“At the threshold of stillness within silence, the scent of mothballs signals the opening of a small steamboat trunk entrusted with long-forgotten memorabilia.  Carefully placed upon a layer of women’s 1930 era clothing are three stacks of yellow ribbon-tied envelopes. Within each are hand-written letters reminiscent of second grade penmanship inquiring, “Dear Mother, how are you?  Fine I hope.”  On the left side is a stationery box filled with certificates of marriage, birth, baptism, and death intermingled with a child’s brilliantly colored drawings. Beneath the box is a small silk sachet holding a solitary diamond engagement ring and an ivory locket.  At the bottom of the trunk, children’s books and wooden blocks with carved letters surround a miniature wooden rocking chair and a one-button eyed velvety-patched teddy bear. I become distracted from the remaining contents as black and white photograph images softly held within the folds of a woman’s garnet silk dress glide in the air and scatter on the floor.

“The photographic images are a visual memoir of a young family where trust once allowed two young sisters to roam free throughout a field of tall, yellowed grass.  ‘How many days,’ my questioning mind wonders, ‘how many days were left before the decline of my father’s health shifted the lights of a colorful present into the gray-shaded time of waiting?’ Within this stillness of waiting, memory tells of a young child seeking solace through repetitive rocking behaviors and of a father’s fragile heart enduring a turbulent wait for a donated aorta.

I hear compassion speak to my heart and I begin to feel how my father intuitively knew of my inner turmoil and of the tranquil stillness within rhythmic repetition.   His gift of a rocking chair tells me some fifty years after his death of the multiple emotional and physical sufferings within his suffering, the interconnectedness of the suffering within the family, and of his wish to ease our suffering.” …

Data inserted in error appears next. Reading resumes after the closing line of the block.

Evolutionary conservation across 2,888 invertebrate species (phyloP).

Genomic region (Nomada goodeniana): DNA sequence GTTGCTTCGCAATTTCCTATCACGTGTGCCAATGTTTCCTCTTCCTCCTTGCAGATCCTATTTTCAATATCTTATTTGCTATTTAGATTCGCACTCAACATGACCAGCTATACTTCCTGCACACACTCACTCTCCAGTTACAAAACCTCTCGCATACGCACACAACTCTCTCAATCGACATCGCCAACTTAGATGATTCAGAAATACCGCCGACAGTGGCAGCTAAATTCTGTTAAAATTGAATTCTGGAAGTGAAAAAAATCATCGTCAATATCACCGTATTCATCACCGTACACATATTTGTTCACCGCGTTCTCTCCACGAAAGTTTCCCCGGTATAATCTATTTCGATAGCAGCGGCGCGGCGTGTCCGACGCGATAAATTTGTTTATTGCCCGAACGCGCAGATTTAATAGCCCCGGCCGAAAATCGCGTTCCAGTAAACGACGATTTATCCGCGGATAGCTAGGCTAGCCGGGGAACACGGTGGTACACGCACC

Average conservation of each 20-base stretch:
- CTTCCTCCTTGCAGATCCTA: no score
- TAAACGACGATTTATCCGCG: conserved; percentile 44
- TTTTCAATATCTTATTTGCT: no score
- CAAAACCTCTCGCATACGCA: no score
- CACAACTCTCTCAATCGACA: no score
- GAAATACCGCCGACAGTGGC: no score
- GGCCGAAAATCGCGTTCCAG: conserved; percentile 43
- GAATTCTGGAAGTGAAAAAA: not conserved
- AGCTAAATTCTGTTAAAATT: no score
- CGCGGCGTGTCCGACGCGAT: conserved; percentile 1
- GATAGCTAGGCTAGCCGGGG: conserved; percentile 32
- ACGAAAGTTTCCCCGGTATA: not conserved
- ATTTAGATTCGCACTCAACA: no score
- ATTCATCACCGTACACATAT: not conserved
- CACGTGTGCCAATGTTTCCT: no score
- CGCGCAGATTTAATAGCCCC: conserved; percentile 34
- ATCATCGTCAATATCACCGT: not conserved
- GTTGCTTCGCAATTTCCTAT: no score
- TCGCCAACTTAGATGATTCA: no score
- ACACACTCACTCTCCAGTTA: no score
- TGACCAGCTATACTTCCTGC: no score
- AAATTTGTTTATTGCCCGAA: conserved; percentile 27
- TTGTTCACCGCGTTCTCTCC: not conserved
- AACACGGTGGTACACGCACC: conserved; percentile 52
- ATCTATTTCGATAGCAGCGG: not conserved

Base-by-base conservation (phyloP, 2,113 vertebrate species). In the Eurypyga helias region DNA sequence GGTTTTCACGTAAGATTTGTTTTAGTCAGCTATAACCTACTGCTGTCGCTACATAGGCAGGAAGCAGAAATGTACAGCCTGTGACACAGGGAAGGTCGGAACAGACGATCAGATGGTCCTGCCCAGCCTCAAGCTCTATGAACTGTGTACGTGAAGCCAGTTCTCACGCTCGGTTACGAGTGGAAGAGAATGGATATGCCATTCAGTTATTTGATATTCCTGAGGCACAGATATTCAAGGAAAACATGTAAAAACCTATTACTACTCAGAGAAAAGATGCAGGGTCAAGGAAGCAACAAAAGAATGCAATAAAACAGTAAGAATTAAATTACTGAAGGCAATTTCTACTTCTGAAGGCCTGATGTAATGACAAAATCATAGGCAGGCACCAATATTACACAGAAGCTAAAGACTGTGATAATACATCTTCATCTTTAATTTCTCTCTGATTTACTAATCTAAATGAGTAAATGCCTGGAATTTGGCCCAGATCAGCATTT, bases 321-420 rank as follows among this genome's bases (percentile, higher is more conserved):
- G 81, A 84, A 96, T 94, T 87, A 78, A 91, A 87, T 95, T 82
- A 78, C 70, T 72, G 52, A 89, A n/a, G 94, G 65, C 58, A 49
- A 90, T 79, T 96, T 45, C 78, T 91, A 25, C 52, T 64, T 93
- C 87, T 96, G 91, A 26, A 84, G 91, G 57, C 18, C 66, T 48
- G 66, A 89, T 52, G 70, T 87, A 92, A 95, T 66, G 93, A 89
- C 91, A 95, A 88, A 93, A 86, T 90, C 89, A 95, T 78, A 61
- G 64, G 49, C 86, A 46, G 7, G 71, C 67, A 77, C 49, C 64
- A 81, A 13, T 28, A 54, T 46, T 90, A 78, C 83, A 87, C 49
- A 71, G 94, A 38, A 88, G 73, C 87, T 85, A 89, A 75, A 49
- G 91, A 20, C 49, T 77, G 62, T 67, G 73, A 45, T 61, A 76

~B C Koeford, A Meditative Journey with Saldage

early morning readings

Your imagination and your emotions are like a vast ocean

Etty Hillesum
shields pond…Nikon D750 f/4.5 1/400s 55mm

“…But let me impress just one thing upon you, sister. Wash your hands of all attempts to embody those great, sweeping thoughts. The smallest, most fatuous little essay is worth more than the flood of grandiose ideas in which you like to wallow. Of course you must hold on to your forebodings and your intuitions. They are the sources upon which you drew, but be careful not to drown in them. Just organize things a little, exercise some mental hygiene. Your imagination and your emotions are like a vast ocean from which you wrest small pieces of land that may well be flooded again. The ocean is wide and elemental, but what matter are the small pieces of land you reclaim from it. The subject right before you is more important than those prodigious thoughts on Tolstoy and Napoleon that occurred to you in the middle of last night, and the lesson you gave that keen young girl on Friday night is more important than all your vague philosophisings. Never forget that. Don’t overestimate your own intensity; it may give you the impression that you are cut out for greater things than the so-called man in the street, whose inner life is a closed book to you. In fact, you are no more than a weakling and a nonentity adrift and tossed by the waves.

Keep your eye fixed on the mainland and don’t flounder helplessly in the ocean…”

cited: Etty Hillesum, An Interrupted Life The Diaries of Etty Hillesum 1941-1943, pp.6-7